Agreeing with the above, another option is to use the 4 available primary partitions to run 4 different Operating Systems without a Swap partition (a swap partition is counted as a primary) as I do.It is possible to run a Linux system without a swap space, and the system will run well if you have a large amount of memory. I have 4GB of RAM (LMDE counts it as 3 with the 32Bit kernel) and have not run into problems.
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Re: Hard drive partitions

Postby Dar-es-Salaam on Sun Nov 28, 2010 5:29 am

Hi one and all,
thank you all for your help. I am only going to run LMDE on the drive I was on about, I have decided to go with the one partition scenario and hope for the best, I think that I tried it before and it seemed to get stuck on something called /target but i will give it another go.
cheers for now, I will keep you all posted on my success or lack of it.
Cheers

Gordon
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Re: Hard drive partitions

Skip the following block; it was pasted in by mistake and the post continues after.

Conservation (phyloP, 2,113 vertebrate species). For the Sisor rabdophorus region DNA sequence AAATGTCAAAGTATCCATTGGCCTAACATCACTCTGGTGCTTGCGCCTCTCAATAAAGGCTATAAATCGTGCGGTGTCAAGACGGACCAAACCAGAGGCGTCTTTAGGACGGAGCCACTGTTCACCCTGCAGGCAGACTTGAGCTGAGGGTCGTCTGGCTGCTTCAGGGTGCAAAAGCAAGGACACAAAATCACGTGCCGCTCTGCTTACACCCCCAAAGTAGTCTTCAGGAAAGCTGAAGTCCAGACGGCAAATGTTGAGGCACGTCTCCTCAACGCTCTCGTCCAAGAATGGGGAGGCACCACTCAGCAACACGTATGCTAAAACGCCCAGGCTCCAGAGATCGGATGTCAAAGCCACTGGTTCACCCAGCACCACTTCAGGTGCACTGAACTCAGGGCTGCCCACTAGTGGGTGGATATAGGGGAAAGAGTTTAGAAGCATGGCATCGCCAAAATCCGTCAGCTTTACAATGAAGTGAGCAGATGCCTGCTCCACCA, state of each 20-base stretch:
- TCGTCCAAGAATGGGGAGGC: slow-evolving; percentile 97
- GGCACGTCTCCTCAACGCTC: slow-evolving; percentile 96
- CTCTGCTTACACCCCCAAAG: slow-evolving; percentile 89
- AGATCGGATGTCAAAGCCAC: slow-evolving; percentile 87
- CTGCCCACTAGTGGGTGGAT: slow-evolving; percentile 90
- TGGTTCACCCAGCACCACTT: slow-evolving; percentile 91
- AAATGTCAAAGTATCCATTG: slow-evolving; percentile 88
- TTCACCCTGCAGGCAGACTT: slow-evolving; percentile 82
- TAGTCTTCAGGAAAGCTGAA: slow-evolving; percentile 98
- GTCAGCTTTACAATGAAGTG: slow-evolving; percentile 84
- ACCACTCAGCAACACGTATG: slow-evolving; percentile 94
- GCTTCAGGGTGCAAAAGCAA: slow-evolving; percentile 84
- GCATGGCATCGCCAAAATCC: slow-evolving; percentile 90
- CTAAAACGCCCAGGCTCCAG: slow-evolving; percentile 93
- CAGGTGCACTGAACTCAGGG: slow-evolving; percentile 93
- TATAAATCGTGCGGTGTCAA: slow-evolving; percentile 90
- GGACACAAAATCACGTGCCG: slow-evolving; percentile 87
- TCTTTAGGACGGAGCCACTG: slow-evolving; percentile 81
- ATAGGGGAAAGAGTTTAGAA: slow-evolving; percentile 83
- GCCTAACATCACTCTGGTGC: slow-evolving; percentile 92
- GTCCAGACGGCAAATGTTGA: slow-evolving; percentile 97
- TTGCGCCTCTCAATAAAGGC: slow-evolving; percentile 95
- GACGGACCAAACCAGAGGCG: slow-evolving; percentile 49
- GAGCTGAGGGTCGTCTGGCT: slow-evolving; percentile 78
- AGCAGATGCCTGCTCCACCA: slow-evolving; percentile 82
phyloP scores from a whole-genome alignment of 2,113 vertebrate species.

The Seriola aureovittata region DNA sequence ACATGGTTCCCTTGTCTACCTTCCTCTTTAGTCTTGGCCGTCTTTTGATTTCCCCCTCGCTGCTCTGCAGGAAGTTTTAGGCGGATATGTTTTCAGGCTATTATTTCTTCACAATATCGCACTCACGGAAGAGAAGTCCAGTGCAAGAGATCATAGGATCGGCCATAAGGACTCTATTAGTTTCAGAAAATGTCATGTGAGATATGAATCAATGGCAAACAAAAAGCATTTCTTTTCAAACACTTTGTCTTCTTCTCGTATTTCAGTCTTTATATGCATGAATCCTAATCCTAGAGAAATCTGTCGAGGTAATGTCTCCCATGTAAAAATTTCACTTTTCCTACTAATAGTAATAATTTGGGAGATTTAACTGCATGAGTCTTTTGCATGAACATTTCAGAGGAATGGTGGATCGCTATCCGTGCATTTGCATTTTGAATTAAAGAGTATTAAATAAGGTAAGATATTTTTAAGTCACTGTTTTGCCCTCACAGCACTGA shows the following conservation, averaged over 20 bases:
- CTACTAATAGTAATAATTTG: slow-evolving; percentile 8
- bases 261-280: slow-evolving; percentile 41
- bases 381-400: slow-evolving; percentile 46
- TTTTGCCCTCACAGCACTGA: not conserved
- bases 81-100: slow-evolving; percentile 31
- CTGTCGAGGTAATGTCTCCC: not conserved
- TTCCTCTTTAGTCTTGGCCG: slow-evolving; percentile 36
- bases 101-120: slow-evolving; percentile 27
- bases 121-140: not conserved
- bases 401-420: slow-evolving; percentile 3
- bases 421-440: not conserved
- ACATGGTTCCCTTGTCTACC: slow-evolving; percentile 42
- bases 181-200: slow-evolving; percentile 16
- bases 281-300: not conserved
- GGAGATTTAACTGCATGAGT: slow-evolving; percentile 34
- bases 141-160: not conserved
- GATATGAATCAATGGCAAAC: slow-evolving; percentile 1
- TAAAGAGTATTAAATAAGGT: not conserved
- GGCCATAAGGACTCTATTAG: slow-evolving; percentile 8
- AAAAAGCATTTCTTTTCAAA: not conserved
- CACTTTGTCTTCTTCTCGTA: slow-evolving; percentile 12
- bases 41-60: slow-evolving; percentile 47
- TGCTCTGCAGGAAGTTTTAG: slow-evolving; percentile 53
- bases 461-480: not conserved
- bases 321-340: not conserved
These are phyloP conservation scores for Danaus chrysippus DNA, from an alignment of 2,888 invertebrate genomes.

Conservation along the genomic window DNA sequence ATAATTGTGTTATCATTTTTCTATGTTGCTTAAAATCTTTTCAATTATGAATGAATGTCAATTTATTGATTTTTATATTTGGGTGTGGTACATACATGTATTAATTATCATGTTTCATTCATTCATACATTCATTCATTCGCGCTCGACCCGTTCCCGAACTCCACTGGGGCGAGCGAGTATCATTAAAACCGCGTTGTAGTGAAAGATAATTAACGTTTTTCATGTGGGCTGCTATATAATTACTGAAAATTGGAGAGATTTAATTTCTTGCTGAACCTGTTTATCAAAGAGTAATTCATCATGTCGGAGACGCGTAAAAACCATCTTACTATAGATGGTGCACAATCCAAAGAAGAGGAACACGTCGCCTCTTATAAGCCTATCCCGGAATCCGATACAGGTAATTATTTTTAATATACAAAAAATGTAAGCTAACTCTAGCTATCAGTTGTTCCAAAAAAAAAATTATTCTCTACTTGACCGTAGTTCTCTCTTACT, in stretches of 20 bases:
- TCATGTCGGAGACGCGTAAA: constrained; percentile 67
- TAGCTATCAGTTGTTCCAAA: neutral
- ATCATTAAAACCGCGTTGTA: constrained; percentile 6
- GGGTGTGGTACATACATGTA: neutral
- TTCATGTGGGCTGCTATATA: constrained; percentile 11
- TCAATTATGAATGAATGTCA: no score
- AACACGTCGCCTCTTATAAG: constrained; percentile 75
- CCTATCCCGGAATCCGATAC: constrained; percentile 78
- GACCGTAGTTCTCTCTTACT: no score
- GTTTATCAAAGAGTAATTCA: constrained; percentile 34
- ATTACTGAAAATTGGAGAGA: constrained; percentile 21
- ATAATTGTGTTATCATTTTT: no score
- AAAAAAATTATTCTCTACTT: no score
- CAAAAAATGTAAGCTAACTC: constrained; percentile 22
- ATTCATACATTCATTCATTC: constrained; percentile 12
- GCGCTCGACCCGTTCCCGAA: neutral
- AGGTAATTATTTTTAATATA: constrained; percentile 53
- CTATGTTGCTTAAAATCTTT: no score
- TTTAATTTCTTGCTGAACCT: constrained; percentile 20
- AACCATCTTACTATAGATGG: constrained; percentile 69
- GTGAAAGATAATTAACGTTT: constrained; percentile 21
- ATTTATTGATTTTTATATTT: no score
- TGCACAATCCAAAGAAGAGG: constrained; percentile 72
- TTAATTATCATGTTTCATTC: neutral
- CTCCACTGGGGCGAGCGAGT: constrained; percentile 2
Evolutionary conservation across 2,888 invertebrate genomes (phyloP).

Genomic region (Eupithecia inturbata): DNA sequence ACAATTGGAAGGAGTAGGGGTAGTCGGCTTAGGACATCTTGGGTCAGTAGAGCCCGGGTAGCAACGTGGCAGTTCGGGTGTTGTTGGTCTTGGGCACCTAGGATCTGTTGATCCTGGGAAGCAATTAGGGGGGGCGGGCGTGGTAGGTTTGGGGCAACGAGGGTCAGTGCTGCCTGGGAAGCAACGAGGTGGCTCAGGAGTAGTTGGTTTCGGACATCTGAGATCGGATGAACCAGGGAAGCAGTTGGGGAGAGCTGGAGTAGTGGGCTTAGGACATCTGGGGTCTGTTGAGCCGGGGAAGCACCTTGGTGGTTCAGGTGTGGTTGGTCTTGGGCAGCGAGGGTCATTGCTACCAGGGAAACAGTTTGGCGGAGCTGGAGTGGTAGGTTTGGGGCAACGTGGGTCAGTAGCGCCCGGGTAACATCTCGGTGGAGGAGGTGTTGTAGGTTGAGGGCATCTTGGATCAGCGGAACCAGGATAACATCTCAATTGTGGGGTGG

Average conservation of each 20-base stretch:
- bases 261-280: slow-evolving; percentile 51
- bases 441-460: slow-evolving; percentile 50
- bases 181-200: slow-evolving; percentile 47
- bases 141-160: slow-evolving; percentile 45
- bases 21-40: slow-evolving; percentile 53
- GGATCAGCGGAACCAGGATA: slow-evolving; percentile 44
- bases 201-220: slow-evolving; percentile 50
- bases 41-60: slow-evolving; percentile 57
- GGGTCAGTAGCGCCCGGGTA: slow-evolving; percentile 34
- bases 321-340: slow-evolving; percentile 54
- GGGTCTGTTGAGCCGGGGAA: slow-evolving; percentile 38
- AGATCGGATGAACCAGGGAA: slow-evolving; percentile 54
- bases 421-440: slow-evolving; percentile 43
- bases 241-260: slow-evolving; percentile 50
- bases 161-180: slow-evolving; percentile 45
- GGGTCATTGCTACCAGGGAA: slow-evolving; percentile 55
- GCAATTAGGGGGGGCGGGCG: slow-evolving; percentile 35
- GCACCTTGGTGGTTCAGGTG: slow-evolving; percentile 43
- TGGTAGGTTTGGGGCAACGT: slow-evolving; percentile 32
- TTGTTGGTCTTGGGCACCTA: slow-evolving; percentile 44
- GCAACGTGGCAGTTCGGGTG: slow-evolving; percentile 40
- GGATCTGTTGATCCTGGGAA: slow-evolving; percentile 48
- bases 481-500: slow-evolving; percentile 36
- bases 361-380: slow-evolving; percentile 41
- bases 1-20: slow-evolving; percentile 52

Postby sumski on Sun Nov 28, 2010 5:33 am

gjringo wrote: I have 4GB of RAM (LMDE counts it as 3 with the 32Bit kernel) and have not run into problems.

Did you try to install "bigmem" krenel ? It should recognize 4GB + RAM on a 32 bit system
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Re: Hard drive partitions

Postby kx32 on Sun Nov 28, 2010 10:13 am

I have just installed LMDE on a new solid state drive. Had problems using ext 4 as it wouldn't work installed it on ext3 and it installed no problem.
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Re: Hard drive partitions [SOLVED]

Postby Dar-es-Salaam on Sun Nov 28, 2010 11:07 am

Hi one and all

Success at last. thanks to you lot I went with one partition and ext4 and this time it worked. what the difference was this time I have no idea, still all's well that ends well.

Once again Thanks a lot

Cheers

Gordon
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Re: Hard drive partitions [SOLVED]

Postby sgosnell on Sun Nov 28, 2010 11:43 am

If you try to use a username that is anything but lowercase alpha characters, the install will hang and not succeed. No uppercase, no special characters other than a through z are allowed. It's not clearly explained, but that's the way it is. Other problems can cause hung installs, of course, but that seems to be one of the more common ones.